Council Gears Up For Bond Election

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A committee of 15 Payson residents will review capital improvement proposals and their funding options for the town, making recommendations for the projects to go before the voters.

At its Jan. 16 meeting, the council unanimously approved the plan to let a committee bring public participation to the process of how the public's money is spent.

The council will recommend people for the committee, plus interested individuals are being asked to submit one of the town's applications for board/ commission appointments to be considered as well. The plan is to make the appointments Feb. 13 and have the selected capital improvement projects on the Sept. 9 special election ballot.

Town Manager Fred Carpenter, Mayor Ken Murphy and Chief Financial Officer Glenn Smith investigated the process which has been used successfully in Mesa for the past 20 years.

This allows "capital projects to be decided by individual vote, along with their funding mechanism. It takes local politics out of it and they don't get mixed in with any candidates' campaign," Carpenter told the council.

The town manager outlined the activities that will be necessary prior to putting the issue to the voters:

  • Town departments prepare preliminary lists of significant capital projects that will likely be needed during the next several years;
  • Cost estimates for preliminary lists are prepared;
  • The mayor recommends for council ratification a list of residents to serve as a bond review committee, being sure to include representation from a variety of interest groups in the community;
  • Over a five- to six-week period, the review committee holds a series of regular meetings at which departments review their lists of proposed projects to be included in specific areas for possible inclusion on the bond ballot. Staff presentations would include the capital cost of each project and its impact on debt service, as well as operation and maintenance costs for each project;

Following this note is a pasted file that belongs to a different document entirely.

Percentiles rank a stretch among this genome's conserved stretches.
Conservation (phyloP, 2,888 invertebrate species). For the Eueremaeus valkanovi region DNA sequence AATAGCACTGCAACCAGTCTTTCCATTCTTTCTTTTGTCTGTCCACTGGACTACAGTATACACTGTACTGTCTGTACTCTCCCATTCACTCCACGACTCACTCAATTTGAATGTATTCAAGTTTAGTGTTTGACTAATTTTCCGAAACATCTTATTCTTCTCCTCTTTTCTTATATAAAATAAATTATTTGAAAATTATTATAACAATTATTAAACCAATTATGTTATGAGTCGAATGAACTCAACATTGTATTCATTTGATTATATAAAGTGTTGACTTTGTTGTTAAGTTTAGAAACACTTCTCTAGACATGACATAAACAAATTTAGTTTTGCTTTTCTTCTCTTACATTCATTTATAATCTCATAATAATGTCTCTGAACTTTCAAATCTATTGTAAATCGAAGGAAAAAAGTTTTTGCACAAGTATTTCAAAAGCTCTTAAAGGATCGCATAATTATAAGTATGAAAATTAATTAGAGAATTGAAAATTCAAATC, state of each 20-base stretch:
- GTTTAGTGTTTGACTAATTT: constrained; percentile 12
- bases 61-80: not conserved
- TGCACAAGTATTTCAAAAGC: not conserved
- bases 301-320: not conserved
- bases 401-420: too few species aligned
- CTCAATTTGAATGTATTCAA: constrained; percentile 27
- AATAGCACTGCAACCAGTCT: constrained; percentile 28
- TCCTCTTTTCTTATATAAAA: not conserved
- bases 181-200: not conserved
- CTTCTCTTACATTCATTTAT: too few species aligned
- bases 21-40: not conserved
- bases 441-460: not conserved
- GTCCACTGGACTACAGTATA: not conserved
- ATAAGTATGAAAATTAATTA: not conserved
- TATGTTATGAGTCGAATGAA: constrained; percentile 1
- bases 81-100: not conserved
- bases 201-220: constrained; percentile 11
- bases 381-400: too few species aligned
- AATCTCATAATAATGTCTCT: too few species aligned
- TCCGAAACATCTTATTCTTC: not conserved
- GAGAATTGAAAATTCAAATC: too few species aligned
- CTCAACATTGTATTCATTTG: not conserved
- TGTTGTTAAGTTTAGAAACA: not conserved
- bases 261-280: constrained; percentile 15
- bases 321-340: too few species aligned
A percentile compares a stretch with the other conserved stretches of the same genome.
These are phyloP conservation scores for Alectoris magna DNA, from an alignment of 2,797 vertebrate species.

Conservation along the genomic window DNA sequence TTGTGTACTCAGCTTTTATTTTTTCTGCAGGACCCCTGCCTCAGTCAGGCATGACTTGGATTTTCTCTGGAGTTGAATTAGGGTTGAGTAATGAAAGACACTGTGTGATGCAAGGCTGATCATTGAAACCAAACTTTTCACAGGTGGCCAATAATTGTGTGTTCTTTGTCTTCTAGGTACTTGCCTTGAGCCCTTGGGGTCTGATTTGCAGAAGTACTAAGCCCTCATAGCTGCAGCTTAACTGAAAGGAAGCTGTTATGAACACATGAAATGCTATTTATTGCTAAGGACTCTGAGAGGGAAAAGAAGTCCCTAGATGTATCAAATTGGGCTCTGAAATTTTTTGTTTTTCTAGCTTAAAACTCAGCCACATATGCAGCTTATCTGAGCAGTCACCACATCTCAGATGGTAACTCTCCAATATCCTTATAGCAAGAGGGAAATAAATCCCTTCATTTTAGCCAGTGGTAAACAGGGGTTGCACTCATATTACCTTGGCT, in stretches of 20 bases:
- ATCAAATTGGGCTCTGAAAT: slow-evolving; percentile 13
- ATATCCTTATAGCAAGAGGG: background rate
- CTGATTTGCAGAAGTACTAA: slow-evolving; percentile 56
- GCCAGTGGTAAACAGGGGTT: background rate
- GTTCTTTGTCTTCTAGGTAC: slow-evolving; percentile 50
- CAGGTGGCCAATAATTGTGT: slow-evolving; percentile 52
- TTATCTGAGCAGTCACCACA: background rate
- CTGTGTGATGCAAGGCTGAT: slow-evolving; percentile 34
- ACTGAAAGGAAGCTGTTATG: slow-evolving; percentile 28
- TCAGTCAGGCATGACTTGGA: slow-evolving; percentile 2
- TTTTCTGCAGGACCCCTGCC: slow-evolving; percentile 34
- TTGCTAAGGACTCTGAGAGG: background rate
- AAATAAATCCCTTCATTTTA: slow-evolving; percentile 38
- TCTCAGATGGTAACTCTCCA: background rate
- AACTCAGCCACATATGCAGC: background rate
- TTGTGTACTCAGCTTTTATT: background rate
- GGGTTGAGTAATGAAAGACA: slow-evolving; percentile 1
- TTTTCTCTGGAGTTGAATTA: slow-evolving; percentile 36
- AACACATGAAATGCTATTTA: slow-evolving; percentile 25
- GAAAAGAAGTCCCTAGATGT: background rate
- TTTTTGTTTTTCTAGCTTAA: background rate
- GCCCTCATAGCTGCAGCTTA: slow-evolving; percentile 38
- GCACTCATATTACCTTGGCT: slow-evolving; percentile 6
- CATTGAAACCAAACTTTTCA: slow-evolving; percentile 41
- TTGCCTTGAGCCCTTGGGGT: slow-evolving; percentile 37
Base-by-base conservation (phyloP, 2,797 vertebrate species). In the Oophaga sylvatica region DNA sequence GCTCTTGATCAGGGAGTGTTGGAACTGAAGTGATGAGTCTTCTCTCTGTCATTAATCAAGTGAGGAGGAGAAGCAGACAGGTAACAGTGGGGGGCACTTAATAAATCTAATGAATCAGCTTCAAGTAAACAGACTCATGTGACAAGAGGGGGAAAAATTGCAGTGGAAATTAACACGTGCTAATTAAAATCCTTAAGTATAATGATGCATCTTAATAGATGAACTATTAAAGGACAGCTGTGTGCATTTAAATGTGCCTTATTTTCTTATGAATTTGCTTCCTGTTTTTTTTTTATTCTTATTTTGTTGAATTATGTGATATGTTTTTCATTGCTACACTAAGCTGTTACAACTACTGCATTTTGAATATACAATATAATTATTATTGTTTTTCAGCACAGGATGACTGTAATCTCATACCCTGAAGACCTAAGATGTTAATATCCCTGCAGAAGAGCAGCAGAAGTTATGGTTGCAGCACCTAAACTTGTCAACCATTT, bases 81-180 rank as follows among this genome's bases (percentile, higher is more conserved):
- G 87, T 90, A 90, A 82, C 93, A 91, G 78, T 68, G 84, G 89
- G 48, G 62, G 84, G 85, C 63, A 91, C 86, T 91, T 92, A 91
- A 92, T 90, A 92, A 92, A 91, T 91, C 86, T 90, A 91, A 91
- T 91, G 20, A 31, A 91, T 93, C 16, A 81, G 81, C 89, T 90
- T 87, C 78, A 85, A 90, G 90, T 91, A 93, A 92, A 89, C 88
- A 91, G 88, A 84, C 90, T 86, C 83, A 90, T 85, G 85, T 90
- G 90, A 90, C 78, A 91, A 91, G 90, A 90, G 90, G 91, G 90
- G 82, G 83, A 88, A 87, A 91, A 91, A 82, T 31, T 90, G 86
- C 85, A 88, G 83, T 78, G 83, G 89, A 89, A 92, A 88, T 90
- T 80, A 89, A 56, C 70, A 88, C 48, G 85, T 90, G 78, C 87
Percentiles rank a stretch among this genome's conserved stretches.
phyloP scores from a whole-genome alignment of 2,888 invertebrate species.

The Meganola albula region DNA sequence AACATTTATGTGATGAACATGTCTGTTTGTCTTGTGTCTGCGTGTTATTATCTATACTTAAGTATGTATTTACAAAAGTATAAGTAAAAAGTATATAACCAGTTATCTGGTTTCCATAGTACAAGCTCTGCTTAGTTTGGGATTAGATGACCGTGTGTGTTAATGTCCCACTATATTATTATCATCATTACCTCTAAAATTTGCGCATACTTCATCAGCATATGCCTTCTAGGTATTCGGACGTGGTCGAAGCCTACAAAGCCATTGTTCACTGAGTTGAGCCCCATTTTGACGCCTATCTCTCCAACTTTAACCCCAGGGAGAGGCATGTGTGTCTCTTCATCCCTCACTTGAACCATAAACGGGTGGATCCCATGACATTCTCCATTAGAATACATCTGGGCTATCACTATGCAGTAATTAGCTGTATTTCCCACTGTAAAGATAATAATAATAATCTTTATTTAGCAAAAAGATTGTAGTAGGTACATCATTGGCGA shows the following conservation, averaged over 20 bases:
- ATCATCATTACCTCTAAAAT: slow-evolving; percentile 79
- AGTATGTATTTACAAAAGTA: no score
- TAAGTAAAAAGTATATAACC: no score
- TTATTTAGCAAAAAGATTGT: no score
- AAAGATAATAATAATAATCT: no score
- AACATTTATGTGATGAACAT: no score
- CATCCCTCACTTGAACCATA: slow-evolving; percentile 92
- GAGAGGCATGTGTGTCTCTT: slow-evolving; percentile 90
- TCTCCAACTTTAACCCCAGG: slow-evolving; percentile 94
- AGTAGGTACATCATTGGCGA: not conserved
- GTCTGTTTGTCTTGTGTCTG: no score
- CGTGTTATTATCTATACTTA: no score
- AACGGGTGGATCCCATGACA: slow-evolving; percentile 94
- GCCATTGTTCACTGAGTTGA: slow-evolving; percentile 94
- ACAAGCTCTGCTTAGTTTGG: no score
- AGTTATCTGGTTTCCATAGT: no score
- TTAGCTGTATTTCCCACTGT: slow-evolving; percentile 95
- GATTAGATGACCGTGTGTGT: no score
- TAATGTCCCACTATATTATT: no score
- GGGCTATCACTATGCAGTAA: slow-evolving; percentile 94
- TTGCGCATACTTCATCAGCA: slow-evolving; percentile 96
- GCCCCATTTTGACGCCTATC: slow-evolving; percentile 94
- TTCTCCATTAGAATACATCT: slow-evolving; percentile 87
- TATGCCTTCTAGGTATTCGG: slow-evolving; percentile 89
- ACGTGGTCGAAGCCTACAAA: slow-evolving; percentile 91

• The review committee generates a final report for the council containing its recommendations as to what should be included in the bond election;
  • Council votes on submittal of the bond question to the voters.

Carpenter said there are three kinds of bonds that voters must approve: general obligation bonds, revenue bonds and street improvement bonds.

General obligation bonds are retired through property tax funds. Revenue bonds are paid off with the revenue generated by the facility for which they were issued: such as utilities; public transportation like buses and vans; municipal golf courses; etc. To pay off street improvement bonds, a municipality may use some of its highway user revenues.

"I'm excited about this idea because this is what citizens have been asking for, to have more input. I would like to see it move ahead," Councilor Robert Henley said.

Councilor Judy Buettner said she also liked the idea, but warned that the council would have to use caution.

"The committee would have to be well balanced," she said.

"This has been done in Goodyear and it's been very successful," Councilor Dick Wolfe said.

"We don't sit in a little dark room deciding how to spend your money. This gives us guidance," Murphy said.

Carpenter urged the council that should a capital project be voted down, it should not be resurrected until the next bond election.

"It doesn't sit well with the public," Carpenter said.

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